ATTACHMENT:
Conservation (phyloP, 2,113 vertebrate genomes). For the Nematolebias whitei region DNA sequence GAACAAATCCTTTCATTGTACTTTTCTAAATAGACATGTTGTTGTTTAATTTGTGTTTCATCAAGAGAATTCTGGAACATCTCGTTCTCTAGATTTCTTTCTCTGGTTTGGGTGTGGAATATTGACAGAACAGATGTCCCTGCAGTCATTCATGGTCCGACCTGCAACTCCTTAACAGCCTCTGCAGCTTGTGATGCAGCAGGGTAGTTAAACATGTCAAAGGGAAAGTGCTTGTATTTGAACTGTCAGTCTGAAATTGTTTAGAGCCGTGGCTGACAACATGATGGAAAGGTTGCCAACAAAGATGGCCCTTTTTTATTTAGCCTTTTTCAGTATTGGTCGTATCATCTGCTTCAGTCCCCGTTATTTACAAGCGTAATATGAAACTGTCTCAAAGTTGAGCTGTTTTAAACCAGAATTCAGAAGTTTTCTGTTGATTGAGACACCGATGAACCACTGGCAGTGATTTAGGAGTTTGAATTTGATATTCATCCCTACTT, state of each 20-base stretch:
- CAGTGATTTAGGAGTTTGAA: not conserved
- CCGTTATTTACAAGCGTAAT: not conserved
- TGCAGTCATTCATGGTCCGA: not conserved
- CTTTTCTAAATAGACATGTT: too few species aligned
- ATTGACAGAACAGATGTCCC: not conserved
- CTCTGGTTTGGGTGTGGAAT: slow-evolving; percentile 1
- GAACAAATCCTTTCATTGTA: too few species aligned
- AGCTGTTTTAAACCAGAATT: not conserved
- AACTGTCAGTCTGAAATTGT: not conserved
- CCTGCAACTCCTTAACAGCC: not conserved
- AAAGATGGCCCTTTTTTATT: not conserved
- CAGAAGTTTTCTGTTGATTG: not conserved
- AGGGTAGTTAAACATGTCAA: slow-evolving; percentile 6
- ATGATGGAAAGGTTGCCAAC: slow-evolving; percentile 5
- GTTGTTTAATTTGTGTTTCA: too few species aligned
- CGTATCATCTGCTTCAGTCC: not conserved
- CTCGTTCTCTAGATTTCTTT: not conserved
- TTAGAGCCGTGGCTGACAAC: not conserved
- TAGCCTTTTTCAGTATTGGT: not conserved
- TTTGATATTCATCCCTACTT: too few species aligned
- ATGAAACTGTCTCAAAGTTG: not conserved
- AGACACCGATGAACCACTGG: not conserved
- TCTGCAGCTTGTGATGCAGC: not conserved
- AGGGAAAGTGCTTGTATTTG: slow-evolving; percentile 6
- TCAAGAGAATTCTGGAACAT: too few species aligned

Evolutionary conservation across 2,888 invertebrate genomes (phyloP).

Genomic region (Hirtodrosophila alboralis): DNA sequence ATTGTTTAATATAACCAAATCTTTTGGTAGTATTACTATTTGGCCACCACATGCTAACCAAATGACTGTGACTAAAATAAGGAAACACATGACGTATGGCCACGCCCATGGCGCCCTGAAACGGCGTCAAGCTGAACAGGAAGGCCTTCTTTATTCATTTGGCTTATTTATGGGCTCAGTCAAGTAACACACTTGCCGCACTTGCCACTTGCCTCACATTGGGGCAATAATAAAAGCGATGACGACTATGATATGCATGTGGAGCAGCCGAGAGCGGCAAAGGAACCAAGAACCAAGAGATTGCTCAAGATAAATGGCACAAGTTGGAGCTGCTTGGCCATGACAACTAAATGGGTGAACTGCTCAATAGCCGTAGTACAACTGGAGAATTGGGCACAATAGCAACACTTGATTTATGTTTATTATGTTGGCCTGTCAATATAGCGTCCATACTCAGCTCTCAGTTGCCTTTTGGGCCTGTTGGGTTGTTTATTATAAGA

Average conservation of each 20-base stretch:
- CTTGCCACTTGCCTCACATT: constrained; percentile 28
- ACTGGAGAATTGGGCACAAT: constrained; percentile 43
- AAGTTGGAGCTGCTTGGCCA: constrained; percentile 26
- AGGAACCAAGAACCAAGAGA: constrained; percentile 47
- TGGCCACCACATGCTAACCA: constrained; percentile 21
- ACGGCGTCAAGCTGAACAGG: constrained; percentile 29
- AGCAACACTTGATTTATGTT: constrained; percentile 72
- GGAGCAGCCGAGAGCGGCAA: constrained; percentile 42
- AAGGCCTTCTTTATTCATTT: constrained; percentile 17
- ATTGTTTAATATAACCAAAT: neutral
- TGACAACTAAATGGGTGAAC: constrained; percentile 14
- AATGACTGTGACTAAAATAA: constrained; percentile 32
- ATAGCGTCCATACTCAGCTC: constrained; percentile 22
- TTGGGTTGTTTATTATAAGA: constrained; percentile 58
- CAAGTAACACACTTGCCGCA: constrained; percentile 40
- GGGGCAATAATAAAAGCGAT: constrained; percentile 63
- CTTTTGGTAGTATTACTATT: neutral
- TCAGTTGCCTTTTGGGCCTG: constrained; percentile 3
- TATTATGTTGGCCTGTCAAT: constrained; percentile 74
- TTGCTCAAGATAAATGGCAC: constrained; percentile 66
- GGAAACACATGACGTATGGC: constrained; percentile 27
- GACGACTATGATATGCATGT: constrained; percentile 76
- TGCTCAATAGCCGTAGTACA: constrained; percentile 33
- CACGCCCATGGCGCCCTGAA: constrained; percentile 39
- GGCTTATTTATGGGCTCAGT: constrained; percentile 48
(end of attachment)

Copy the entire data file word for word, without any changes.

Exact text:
Conservation (phyloP, 2,113 vertebrate genomes). For the Nematolebias whitei region DNA sequence GAACAAATCCTTTCATTGTACTTTTCTAAATAGACATGTTGTTGTTTAATTTGTGTTTCATCAAGAGAATTCTGGAACATCTCGTTCTCTAGATTTCTTTCTCTGGTTTGGGTGTGGAATATTGACAGAACAGATGTCCCTGCAGTCATTCATGGTCCGACCTGCAACTCCTTAACAGCCTCTGCAGCTTGTGATGCAGCAGGGTAGTTAAACATGTCAAAGGGAAAGTGCTTGTATTTGAACTGTCAGTCTGAAATTGTTTAGAGCCGTGGCTGACAACATGATGGAAAGGTTGCCAACAAAGATGGCCCTTTTTTATTTAGCCTTTTTCAGTATTGGTCGTATCATCTGCTTCAGTCCCCGTTATTTACAAGCGTAATATGAAACTGTCTCAAAGTTGAGCTGTTTTAAACCAGAATTCAGAAGTTTTCTGTTGATTGAGACACCGATGAACCACTGGCAGTGATTTAGGAGTTTGAATTTGATATTCATCCCTACTT, state of each 20-base stretch:
- CAGTGATTTAGGAGTTTGAA: not conserved
- CCGTTATTTACAAGCGTAAT: not conserved
- TGCAGTCATTCATGGTCCGA: not conserved
- CTTTTCTAAATAGACATGTT: too few species aligned
- ATTGACAGAACAGATGTCCC: not conserved
- CTCTGGTTTGGGTGTGGAAT: slow-evolving; percentile 1
- GAACAAATCCTTTCATTGTA: too few species aligned
- AGCTGTTTTAAACCAGAATT: not conserved
- AACTGTCAGTCTGAAATTGT: not conserved
- CCTGCAACTCCTTAACAGCC: not conserved
- AAAGATGGCCCTTTTTTATT: not conserved
- CAGAAGTTTTCTGTTGATTG: not conserved
- AGGGTAGTTAAACATGTCAA: slow-evolving; percentile 6
- ATGATGGAAAGGTTGCCAAC: slow-evolving; percentile 5
- GTTGTTTAATTTGTGTTTCA: too few species aligned
- CGTATCATCTGCTTCAGTCC: not conserved
- CTCGTTCTCTAGATTTCTTT: not conserved
- TTAGAGCCGTGGCTGACAAC: not conserved
- TAGCCTTTTTCAGTATTGGT: not conserved
- TTTGATATTCATCCCTACTT: too few species aligned
- ATGAAACTGTCTCAAAGTTG: not conserved
- AGACACCGATGAACCACTGG: not conserved
- TCTGCAGCTTGTGATGCAGC: not conserved
- AGGGAAAGTGCTTGTATTTG: slow-evolving; percentile 6
- TCAAGAGAATTCTGGAACAT: too few species aligned

Evolutionary conservation across 2,888 invertebrate genomes (phyloP).

Genomic region (Hirtodrosophila alboralis): DNA sequence ATTGTTTAATATAACCAAATCTTTTGGTAGTATTACTATTTGGCCACCACATGCTAACCAAATGACTGTGACTAAAATAAGGAAACACATGACGTATGGCCACGCCCATGGCGCCCTGAAACGGCGTCAAGCTGAACAGGAAGGCCTTCTTTATTCATTTGGCTTATTTATGGGCTCAGTCAAGTAACACACTTGCCGCACTTGCCACTTGCCTCACATTGGGGCAATAATAAAAGCGATGACGACTATGATATGCATGTGGAGCAGCCGAGAGCGGCAAAGGAACCAAGAACCAAGAGATTGCTCAAGATAAATGGCACAAGTTGGAGCTGCTTGGCCATGACAACTAAATGGGTGAACTGCTCAATAGCCGTAGTACAACTGGAGAATTGGGCACAATAGCAACACTTGATTTATGTTTATTATGTTGGCCTGTCAATATAGCGTCCATACTCAGCTCTCAGTTGCCTTTTGGGCCTGTTGGGTTGTTTATTATAAGA

Average conservation of each 20-base stretch:
- CTTGCCACTTGCCTCACATT: constrained; percentile 28
- ACTGGAGAATTGGGCACAAT: constrained; percentile 43
- AAGTTGGAGCTGCTTGGCCA: constrained; percentile 26
- AGGAACCAAGAACCAAGAGA: constrained; percentile 47
- TGGCCACCACATGCTAACCA: constrained; percentile 21
- ACGGCGTCAAGCTGAACAGG: constrained; percentile 29
- AGCAACACTTGATTTATGTT: constrained; percentile 72
- GGAGCAGCCGAGAGCGGCAA: constrained; percentile 42
- AAGGCCTTCTTTATTCATTT: constrained; percentile 17
- ATTGTTTAATATAACCAAAT: neutral
- TGACAACTAAATGGGTGAAC: constrained; percentile 14
- AATGACTGTGACTAAAATAA: constrained; percentile 32
- ATAGCGTCCATACTCAGCTC: constrained; percentile 22
- TTGGGTTGTTTATTATAAGA: constrained; percentile 58
- CAAGTAACACACTTGCCGCA: constrained; percentile 40
- GGGGCAATAATAAAAGCGAT: constrained; percentile 63
- CTTTTGGTAGTATTACTATT: neutral
- TCAGTTGCCTTTTGGGCCTG: constrained; percentile 3
- TATTATGTTGGCCTGTCAAT: constrained; percentile 74
- TTGCTCAAGATAAATGGCAC: constrained; percentile 66
- GGAAACACATGACGTATGGC: constrained; percentile 27
- GACGACTATGATATGCATGT: constrained; percentile 76
- TGCTCAATAGCCGTAGTACA: constrained; percentile 33
- CACGCCCATGGCGCCCTGAA: constrained; percentile 39
- GGCTTATTTATGGGCTCAGT: constrained; percentile 48